“They don’t social distance. They block, stalk, push, shove, talk, scream. It’s business as usual out there for them.”
by Carter Sherman
May 26 2020
When Kelly Benzin arrived at the Grand Rapids, Michigan, abortion clinic where she works one recent Wednesday morning, everything seemed normal. Even in the midst of the pandemic, the Heritage Clinic for Women had been drawing about five to 15 protesters a day, she said. One was just setting up his chair as Benzin pulled in.
But around 8 a.m., when the clinic officially opened, Benzin realized that about 25 to 35 people had started to gather outside. Soon, they started to approach patients, handing out roses and trying to talk them out of getting abortions.
Anti-Abortion Movement Is Capitalizing On Coronavirus
In defiance of stay-at-home orders and social distancing guidelines, protesters continue to harass patients at abortion clinics.
By Melissa Jeltsen, HuffPost US
On an average day, even during the pandemic, a handful of anti-abortion protesters line up on the sidewalk outside the Heritage Clinic for Women in Grand Rapids, Michigan, and preach at the women who enter. Their faces are familiar to clinic staff, as are their regular schedules.
But last Wednesday, when the clinic opened in the morning, the staff were startled to find 25 to 30 protesters assembling, many of them holding single red roses. Ignoring the no-trespassing signs, they began swarming the clinic’s parking lot, rushing patients as they got out of their cars.
'I see a danger in returning to a pre-Roe world:' Abortion advocates view coronavirus-era restrictions as a dark sign of what could come
May 15, 2020
In non-pandemic times, obtaining an abortion already presented serious legal and logistical challenges for millions of women. For patients who live in certain states, getting care means enduring state-imposed waiting periods, submitting to unnecessary ultrasounds, or rushing to receive care before an arbitrary legal deadline. For patients who already have children, care must be arranged. Those without a car need a ride, especially if the nearest clinic is hours away. Some need flights to more accommodating states. And many, many need funds.
But women seeking abortions since the coronavirus outbreak began faced a new challenge — states' attempts to temporarily limit or ban abortion outright by deeming them "non-essential" procedures, under the pretext of preserving medical supplies for COVID-19 treatment. These restrictions collided with the travel and social distancing restrictions put in place to limit the spread of the virus, leading to an even more precarious situation for abortion care than the one already in place.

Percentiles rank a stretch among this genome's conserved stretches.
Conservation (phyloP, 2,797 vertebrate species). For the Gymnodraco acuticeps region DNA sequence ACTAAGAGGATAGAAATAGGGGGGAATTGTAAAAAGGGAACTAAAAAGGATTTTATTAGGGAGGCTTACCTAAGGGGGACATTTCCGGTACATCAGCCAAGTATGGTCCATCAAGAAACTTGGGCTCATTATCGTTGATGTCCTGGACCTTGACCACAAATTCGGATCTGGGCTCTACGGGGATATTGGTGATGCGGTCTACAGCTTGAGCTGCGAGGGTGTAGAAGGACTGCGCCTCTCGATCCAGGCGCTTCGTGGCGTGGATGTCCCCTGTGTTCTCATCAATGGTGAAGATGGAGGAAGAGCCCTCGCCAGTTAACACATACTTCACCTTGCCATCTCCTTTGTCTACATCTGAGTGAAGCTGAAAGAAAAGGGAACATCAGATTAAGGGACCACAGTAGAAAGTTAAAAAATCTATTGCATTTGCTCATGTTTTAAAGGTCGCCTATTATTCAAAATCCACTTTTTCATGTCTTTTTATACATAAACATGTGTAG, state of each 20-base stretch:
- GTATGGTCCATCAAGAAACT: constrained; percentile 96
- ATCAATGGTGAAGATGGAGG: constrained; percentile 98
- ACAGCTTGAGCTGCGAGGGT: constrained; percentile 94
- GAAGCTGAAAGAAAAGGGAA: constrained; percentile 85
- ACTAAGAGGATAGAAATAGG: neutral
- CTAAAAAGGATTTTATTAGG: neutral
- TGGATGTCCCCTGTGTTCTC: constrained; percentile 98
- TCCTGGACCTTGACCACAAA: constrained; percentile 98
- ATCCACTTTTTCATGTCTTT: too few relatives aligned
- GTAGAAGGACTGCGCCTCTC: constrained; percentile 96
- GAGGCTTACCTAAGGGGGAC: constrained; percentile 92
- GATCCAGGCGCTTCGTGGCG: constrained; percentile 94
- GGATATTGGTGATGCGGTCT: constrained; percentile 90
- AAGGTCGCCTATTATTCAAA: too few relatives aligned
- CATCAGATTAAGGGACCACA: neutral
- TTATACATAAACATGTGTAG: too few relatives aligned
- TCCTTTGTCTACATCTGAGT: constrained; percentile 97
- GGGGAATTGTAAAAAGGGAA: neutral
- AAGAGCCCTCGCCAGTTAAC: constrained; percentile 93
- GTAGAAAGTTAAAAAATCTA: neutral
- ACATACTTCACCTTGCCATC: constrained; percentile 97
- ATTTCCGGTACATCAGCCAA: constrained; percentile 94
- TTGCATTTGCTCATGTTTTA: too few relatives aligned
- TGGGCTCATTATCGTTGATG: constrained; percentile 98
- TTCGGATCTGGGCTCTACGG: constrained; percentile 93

States use coronavirus to ban abortions, leaving women desperate: ‘You can’t pause a pregnancy’
Eight US states have worked to try and halt abortions entirely during the pandemic as clinics report a rise in demand
Thu 30 Apr 2020
A woman in Texas was isolating with her family. She was frightened and carried a secret: she was eight weeks pregnant.
Even under normal circumstances, obtaining an abortion in Texas is described as “mostly impossible”. But during the Covid-19 pandemic, politicians in Texas and seven other states have worked to try to halt abortions entirely. They have undertaken costly lawsuits to restrict abortion in the name of health and safety, even as doctors lined up against them.
Abortion clinics expanding virtual options during pandemic
Providers say they're trying to work around restrictions that limit telemedicine abortion.
By MOHANA RAVINDRANATH and ALICE MIRANDA OLLSTEIN
Abortion providers say they’re seeing heightened demand for telemedicine abortions during the coronavirus pandemic, and providers are preparing for a growing number of virtual visits as social distancing measures continue.
These clinics are looking to video call apps like Facetime and AI-powered chatbots to make prescribing abortion medication almost entirely virtual during the pandemic. Some providers are dialing back in-person visits and forgoing ultrasounds and pelvic exams they’ve typically required before prescribing abortion pills virtually.